Shakespeare, Elizabeth and Ivan

The Role of English-Russian Relations in Love’s Labours Lost

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About the Book

Shakespeare’s comedy Love’s Labour’s Lost has perplexed scholars and theatergoers for over 400 years due to its linguistic complexity, obscure topical allusions and decidedly non-comedic ending. According to traditional interpretations, it is Shakespeare’s “French” play, based on events and characters from the French Wars of Religion.
This work argues that the play’s French surface conceals a Russian core. It outlines an interpretation of Love’s Labour’s Lost rooted in diplomatic and trade relations between Russia and Elizabethan England during the dramatic decades following England’s discovery of a northern trade route to Muscovy in 1553. Drawing on original research of 16th-century sources in English, Latin and French, the text also surveys Russian sources previously unavailable in translation. This analysis provides new explanations for some of the play’s previously most enigmatic elements, such as its unconventional ending, the significance of its secondary characters, linguistic anomalies and the Masque of the Muscovites itself.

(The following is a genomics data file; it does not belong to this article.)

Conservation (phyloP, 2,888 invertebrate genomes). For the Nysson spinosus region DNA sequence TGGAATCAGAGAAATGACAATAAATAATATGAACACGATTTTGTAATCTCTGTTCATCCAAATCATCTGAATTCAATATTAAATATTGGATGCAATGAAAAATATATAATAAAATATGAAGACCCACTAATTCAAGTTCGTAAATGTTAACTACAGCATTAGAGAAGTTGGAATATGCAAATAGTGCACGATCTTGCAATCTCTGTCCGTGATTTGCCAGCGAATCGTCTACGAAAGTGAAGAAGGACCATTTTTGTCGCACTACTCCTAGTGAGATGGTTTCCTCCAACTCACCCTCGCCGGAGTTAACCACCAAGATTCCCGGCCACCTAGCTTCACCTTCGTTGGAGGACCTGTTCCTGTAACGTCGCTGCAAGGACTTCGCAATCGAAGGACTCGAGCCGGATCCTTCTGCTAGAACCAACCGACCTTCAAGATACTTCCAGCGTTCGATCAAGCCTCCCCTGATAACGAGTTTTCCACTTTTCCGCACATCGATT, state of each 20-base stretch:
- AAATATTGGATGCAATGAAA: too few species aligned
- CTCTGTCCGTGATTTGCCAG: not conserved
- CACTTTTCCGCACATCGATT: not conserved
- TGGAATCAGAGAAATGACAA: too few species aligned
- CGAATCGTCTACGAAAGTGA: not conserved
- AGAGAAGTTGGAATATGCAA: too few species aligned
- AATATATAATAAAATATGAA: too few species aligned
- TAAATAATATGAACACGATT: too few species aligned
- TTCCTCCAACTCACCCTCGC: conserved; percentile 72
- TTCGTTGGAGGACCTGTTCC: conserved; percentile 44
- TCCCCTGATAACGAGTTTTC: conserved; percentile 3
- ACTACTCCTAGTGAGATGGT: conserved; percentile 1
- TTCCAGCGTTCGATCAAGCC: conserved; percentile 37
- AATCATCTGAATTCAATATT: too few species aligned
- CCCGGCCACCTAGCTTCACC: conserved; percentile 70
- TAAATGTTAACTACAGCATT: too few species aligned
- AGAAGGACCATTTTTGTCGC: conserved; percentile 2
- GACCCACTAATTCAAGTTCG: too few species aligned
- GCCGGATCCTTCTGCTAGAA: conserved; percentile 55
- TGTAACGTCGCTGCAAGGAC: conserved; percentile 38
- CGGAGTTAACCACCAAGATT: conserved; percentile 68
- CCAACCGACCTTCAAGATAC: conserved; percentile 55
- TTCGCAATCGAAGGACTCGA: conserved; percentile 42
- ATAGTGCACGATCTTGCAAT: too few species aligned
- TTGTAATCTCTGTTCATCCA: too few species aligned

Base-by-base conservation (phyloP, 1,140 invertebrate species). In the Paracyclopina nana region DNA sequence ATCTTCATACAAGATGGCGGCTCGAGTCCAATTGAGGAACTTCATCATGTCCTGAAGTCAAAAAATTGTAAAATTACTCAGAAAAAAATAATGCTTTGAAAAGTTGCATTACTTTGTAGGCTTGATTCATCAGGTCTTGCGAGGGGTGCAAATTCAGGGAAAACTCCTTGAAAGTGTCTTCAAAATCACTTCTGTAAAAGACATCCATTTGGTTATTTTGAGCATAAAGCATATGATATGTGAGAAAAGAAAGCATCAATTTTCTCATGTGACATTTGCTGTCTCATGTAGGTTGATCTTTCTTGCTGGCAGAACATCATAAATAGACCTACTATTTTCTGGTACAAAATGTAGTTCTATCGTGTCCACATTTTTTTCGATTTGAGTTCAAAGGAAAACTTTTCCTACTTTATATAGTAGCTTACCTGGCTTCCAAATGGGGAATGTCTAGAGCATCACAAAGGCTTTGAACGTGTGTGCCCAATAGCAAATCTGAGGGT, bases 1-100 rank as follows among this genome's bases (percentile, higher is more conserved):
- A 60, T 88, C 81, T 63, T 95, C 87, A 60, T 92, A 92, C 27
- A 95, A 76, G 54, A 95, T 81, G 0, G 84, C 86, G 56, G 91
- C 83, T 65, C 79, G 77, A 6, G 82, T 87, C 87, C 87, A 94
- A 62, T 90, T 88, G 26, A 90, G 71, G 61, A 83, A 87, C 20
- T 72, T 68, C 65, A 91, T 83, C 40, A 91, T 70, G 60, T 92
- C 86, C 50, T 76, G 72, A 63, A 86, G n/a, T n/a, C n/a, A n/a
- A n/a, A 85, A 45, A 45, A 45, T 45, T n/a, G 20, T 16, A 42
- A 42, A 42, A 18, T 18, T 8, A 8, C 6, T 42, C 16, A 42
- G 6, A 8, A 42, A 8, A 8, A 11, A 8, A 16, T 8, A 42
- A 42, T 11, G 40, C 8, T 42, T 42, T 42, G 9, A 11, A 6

About the Author(s)

Rima Greenhill is a senior lecturer in the Department of Slavic Languages and Literatures at Stanford University.

Bibliographic Details

Rima Greenhill
Format: softcover (6 x 9)
Pages:
Bibliographic Info: ca. 25 photos, notes, bibliography, index
Copyright Date: 2022
pISBN: 978-1-4766-8482-6
eISBN: 978-1-4766-4800-2
Imprint: McFarland

Book Reviews & Awards

• “Greenhill has rediscovered a remarkable and consequential original context for one of Shakespeare’s most enigmatic and difficult plays.”—Roger Stritmatter, professor of humanities, Coppin State University

• “Love’s Labours Lost is filled with puzzles and lost in-jokes, until now, with the author having discovered the key: insider Elizabethan court knowledge within the further context of 16th-century Anglo-Russian diplomatic relations. The author’s comprehension of the entire history of the scholarship, criticism, and theater history concerning the play, and of Russian history and language, is detailed and thorough. This work thus solves a 400-year-old problem.”—Michael Delahoyde, professor of English, Washington State University